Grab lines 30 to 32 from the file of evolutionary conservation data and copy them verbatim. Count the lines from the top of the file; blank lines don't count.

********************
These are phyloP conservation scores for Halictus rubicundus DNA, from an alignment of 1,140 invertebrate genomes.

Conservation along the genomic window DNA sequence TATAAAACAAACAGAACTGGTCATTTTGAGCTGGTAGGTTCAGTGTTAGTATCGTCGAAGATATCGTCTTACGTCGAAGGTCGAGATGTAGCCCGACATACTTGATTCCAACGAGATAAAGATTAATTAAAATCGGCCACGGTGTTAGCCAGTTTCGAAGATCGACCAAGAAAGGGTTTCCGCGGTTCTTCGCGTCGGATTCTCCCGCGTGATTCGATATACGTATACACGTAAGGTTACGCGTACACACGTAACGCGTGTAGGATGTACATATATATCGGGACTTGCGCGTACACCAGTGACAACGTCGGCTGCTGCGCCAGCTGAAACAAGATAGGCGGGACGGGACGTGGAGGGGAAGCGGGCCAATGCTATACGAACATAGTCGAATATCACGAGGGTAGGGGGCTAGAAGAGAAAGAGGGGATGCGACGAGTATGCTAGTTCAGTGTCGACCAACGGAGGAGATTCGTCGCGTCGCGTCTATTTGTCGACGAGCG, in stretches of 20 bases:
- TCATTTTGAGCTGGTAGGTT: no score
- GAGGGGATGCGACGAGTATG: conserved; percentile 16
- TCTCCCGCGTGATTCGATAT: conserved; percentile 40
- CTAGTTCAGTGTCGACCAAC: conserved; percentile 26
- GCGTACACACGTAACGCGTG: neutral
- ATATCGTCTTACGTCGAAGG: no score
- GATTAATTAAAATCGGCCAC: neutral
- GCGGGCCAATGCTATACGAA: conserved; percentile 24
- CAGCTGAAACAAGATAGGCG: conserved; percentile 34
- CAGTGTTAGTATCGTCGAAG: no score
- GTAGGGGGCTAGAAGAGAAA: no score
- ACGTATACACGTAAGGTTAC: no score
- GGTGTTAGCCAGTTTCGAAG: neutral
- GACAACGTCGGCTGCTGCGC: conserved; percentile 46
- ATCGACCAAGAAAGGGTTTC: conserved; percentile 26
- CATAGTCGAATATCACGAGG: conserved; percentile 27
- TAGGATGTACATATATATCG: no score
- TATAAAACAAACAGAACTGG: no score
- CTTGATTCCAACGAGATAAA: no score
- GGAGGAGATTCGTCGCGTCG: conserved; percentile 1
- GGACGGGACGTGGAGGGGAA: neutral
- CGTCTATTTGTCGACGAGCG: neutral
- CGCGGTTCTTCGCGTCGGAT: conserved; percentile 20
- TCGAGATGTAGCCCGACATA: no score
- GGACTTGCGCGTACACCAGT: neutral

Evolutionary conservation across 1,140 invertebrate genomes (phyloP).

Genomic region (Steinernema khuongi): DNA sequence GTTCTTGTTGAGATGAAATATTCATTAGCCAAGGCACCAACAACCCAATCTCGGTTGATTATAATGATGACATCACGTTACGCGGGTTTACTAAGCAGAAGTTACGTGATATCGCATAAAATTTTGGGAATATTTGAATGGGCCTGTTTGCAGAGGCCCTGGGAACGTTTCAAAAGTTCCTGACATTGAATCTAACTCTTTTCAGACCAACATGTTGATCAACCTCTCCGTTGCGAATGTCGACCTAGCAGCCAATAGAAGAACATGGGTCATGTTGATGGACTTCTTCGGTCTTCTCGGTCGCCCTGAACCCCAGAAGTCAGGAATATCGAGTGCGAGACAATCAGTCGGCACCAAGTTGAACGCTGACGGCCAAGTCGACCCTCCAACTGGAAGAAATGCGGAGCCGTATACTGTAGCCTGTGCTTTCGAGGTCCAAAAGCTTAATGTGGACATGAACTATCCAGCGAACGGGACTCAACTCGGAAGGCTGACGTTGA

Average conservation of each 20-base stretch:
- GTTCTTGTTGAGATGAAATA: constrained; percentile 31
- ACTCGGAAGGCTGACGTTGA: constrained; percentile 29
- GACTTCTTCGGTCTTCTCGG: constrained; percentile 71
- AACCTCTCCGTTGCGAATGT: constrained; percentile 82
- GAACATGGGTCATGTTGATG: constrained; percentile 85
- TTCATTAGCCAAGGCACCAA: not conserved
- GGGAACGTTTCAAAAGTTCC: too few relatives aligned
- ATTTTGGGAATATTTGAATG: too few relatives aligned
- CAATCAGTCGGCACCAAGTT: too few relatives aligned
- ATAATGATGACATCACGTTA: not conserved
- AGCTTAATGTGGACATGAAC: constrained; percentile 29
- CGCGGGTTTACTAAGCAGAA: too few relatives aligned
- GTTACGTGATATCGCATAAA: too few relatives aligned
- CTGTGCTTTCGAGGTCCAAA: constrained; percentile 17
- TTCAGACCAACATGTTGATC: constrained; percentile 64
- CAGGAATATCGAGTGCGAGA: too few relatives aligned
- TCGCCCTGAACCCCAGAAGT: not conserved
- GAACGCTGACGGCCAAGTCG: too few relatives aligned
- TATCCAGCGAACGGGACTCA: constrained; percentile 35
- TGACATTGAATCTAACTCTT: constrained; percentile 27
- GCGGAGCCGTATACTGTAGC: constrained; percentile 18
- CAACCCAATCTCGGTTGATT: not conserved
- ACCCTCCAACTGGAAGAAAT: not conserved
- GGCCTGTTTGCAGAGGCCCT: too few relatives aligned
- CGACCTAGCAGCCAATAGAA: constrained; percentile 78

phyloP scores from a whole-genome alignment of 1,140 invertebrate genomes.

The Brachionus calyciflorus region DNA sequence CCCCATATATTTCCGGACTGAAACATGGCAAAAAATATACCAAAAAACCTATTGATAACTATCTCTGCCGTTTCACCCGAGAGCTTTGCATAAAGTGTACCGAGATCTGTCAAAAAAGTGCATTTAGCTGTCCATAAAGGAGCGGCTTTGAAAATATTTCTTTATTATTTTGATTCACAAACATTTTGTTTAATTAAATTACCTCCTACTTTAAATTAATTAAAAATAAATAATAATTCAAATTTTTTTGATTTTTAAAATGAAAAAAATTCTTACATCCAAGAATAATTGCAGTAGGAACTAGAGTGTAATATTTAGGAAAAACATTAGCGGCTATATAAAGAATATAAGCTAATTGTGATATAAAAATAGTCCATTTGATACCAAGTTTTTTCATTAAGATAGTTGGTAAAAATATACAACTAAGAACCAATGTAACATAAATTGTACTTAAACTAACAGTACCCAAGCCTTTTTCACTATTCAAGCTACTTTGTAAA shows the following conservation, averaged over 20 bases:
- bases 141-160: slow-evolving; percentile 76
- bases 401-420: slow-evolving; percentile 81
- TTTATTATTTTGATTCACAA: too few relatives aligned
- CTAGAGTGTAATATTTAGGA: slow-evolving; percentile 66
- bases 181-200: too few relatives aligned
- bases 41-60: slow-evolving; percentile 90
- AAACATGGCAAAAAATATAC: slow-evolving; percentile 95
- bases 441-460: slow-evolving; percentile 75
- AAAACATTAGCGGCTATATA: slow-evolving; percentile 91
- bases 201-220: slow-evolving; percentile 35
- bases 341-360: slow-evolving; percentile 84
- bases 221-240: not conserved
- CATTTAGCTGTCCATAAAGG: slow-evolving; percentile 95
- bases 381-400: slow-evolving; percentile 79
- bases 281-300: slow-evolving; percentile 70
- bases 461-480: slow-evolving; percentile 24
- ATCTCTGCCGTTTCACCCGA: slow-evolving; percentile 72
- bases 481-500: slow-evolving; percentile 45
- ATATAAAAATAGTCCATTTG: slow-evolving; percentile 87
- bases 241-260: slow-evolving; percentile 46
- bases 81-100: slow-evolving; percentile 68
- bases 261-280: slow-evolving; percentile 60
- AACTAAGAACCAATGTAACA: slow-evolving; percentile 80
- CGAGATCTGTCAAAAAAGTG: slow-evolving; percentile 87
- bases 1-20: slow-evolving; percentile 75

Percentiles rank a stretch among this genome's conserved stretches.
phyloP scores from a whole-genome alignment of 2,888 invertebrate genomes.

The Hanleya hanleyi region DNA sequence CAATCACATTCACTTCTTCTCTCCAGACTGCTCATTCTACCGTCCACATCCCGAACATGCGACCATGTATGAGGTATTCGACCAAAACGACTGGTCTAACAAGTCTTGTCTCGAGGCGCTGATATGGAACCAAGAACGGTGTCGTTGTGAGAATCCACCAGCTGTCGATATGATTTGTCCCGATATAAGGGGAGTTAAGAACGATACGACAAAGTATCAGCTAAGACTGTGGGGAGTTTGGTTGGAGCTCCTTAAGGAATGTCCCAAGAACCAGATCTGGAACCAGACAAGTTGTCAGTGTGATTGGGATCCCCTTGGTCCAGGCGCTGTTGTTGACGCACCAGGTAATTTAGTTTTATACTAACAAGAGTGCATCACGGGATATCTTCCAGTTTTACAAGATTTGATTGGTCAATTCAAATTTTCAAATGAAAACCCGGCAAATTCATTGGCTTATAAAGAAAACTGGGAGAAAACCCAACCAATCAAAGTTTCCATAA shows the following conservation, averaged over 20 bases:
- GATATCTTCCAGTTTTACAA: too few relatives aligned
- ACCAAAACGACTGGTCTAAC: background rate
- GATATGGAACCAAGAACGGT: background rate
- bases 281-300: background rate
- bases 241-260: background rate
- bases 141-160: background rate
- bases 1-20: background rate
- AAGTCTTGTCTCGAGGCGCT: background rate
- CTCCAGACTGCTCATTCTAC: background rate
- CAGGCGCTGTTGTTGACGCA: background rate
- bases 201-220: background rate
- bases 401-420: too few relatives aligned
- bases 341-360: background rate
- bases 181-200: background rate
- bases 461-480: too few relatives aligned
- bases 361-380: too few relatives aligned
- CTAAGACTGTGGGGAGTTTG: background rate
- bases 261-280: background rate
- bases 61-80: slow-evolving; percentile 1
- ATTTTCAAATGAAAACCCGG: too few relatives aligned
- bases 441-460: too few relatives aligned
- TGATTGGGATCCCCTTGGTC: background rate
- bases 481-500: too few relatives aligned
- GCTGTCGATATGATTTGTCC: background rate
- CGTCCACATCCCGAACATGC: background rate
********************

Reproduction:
Average conservation of each 20-base stretch:
- GTTCTTGTTGAGATGAAATA: constrained; percentile 31
- ACTCGGAAGGCTGACGTTGA: constrained; percentile 29